Vorus E. Hall was reared in Jackson county, and educated there in the district schools. Early in his youth he began to work with and for his father, and when he became of age was given by his father an interest in the business in which he was engaged. Ever since then he has been engaged in the coal business, traveling for his father for the eight years preceding 1892, in which year he came to Dayton and took charge of the office here. He and his brothers constitute the company of which he is president. This company gives employment on the average to about 500 men. The Dayton office was opened September 2, 1892, and other agencies are located at Toledo, Detroit and Ironton. On September 12, 1895, the Dayton office was made general headquarters, and since then the business has been transacted mainly from this city.
On December 25, 1882, Mr. Hall was married to Miss Hannah Griffith, daughter of Daniel and Mary Griffith. To this marriage have been born four children, as follows: Annie, Frederick, Gracie and McKinley. Mr. Hall is a member of Salt Lake lodge, No. 416, I. 0. 0. F., Jackson, Ohio, and also of the United Commercial travelers, and of the Elks. Politically he is a republican, and while living at Jackson he served as member of the city council for two terms.
Besides his coal business Mr. Hall is interested in the real-estate business and in the general merchandise business at Coalton and at Mount Vernon Furnace, Ohio. He is a man well and widely known for his integrity and honorable business career, and also as a descendant of one of the oldest and best families in Jackson county.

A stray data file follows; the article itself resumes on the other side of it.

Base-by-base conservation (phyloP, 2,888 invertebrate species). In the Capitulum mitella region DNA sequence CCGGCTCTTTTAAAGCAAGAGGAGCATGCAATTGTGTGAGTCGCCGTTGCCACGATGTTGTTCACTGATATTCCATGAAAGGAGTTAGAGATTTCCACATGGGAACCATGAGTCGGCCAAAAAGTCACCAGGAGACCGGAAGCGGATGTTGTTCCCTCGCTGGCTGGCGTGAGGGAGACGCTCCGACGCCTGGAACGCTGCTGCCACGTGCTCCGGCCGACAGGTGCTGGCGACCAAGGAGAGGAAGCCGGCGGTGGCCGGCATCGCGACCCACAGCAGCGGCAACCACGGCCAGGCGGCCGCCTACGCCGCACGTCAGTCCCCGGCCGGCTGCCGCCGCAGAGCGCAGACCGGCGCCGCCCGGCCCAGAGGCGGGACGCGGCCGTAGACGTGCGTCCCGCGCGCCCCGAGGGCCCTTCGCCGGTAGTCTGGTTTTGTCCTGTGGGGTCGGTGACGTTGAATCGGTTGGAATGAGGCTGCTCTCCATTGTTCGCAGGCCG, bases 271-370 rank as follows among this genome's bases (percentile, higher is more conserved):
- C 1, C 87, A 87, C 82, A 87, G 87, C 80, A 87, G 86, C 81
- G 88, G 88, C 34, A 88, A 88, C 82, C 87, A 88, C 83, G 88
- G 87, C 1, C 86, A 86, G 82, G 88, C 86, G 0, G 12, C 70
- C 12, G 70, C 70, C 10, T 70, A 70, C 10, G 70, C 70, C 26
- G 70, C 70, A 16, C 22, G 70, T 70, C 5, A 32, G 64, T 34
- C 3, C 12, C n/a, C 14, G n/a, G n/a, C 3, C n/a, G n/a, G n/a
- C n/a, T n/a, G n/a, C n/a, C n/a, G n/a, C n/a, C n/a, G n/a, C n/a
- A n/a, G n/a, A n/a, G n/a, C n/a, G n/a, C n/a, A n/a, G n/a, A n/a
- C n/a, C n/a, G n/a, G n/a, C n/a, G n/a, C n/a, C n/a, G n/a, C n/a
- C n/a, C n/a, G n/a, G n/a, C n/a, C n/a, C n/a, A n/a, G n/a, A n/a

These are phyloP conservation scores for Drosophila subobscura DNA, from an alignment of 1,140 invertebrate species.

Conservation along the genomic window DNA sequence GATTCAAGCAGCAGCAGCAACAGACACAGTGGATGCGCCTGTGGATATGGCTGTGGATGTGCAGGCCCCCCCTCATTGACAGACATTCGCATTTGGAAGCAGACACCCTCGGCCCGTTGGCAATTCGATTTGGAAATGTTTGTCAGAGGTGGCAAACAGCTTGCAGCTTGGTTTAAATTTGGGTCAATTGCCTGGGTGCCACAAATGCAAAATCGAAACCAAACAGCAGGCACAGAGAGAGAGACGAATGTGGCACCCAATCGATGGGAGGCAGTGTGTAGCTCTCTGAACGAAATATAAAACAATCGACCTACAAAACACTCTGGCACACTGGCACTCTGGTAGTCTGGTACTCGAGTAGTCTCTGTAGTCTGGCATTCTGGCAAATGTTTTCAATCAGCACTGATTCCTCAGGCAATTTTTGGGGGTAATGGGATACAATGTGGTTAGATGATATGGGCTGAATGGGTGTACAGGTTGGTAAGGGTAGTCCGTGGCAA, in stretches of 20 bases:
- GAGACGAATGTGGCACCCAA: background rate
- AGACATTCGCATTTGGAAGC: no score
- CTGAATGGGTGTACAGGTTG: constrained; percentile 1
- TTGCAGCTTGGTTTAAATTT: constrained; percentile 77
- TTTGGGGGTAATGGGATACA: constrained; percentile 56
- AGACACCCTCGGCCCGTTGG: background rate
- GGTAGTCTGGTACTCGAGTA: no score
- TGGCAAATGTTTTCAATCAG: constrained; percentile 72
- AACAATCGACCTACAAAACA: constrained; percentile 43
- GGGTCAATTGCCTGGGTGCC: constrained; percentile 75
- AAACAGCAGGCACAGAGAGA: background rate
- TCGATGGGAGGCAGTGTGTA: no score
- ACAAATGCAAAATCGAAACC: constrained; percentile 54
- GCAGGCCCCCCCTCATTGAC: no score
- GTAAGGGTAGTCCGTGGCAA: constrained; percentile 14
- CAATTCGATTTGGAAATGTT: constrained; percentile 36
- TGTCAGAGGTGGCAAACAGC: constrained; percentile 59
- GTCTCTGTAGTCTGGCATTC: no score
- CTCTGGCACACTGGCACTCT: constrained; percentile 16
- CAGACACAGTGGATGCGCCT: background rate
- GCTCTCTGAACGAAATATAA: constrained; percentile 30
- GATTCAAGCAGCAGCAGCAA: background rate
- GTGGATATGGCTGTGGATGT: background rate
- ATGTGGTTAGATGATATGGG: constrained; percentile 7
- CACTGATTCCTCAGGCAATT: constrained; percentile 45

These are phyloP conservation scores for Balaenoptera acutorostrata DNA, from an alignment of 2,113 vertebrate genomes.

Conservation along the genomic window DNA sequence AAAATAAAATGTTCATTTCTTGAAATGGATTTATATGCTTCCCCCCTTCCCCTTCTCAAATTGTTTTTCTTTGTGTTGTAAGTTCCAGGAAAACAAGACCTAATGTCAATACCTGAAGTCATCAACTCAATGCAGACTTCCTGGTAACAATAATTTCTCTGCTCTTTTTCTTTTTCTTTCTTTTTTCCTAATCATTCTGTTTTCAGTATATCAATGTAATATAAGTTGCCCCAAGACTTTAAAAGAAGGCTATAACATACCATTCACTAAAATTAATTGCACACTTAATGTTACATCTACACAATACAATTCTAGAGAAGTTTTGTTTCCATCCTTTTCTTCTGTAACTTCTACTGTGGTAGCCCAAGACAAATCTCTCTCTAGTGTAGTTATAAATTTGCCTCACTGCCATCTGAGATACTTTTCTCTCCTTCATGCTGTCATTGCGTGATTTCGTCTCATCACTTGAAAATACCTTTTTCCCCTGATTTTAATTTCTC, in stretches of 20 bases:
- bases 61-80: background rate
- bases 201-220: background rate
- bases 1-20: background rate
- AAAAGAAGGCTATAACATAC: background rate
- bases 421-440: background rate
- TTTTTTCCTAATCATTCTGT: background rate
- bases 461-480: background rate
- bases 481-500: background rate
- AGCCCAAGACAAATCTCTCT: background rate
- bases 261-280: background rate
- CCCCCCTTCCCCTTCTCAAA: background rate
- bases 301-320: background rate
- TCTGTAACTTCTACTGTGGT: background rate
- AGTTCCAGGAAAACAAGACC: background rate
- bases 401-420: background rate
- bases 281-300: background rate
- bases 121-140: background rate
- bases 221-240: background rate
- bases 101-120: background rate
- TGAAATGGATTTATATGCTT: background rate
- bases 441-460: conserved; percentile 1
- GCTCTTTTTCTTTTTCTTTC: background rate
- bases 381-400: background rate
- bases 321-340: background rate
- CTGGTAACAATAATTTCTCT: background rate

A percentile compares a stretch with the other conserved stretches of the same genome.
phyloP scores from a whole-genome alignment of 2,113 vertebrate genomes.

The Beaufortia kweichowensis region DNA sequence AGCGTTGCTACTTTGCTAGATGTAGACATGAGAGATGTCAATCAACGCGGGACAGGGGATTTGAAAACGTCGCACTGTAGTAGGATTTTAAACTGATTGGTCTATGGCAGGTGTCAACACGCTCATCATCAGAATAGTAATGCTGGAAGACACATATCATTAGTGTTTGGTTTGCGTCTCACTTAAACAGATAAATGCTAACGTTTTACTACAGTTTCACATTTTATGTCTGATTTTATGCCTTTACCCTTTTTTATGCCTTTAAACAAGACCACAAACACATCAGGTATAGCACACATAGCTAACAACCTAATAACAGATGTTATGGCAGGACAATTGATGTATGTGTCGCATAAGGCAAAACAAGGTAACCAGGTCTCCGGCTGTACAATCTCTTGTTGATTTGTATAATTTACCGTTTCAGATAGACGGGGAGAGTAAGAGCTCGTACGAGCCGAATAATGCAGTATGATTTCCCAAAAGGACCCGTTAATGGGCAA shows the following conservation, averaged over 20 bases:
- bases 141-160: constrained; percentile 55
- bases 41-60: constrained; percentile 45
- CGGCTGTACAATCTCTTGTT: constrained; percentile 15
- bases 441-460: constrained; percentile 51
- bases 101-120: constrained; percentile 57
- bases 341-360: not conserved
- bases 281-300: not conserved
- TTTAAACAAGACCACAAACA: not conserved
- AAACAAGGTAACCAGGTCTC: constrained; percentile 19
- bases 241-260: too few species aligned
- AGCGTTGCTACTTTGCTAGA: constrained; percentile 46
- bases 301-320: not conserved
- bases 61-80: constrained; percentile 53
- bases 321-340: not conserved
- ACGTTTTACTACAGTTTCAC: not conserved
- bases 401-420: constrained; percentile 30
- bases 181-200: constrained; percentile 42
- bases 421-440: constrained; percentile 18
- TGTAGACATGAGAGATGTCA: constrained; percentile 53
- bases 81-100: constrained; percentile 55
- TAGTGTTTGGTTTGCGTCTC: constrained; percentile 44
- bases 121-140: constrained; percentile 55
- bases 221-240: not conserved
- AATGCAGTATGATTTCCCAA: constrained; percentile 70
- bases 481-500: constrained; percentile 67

HENRY K. HARKER, M. D., [page 572] of Dayton, was born in Dayton, September 25, 1853, and is a son of William J. and Susanna (Howell) Harker. The father is a native of Kentucky, having been born near Paris, in .that state, and came to Dayton with his parents when he was about six years of age. In 1847 he removed to Cincinnati, but returned to Dayton in 1895. The mother was born in Lebanon, Warren county, Ohio, and both parents are now residing in Dayton.
Dr. Harker was reared in Cincinnati, where he was educated in the public schools. He read medicine in Cincinnati and in Denver, Colo., and graduated from Pulte Medical college, Cincinnati, in 1876. He began the practice of medicine in Cincinnati in the same year, and continued in the practice in that city until April, 1894, when he located in Dayton, where he has since continued his practice, his success being marked from the beginning.
BENJAMIN F. HARGRAVE, [pages 572-573] of Dayton, Ohio, special agent of the Mutual Life Insurance company, of New York, was born at Ironville, Ashland county, Ohio, and is a son of Richard and Susanna Hargrave. The parents were both natives of Pennsylvania, who came to Ohio in 1824, settling in Ashland county. Benjamin F. was educated in the common country village schools. He came to Dayton in 1861 as clerk in the offices of the Cincinnati, Sandusky & Cleveland Railroad company. In 1864 he went to Sandusky, where for almost a year he was agent for the same company. He returned to Dayton in the latter part of 1865 and took charge of the company's business under the administration of the Cincinnati, Sandusky & Cleveland and Cleveland, Columbus & Cincinnati Railway companies, continuing as agent until 1884. Mr. Hargrave is interested in several enterprises in Dayton, being the vice-president of the Woodsum Machine company, president of the Boda House Furnishing company, and secretary and treasurer of the Clingman Gas Machine company.
Mr. Hargrave served for a short time as a member of the Dayton city council, from the First ward, resigning from that body on account of the demands of his business affairs. He also served for six years as a member of the board of election of the city.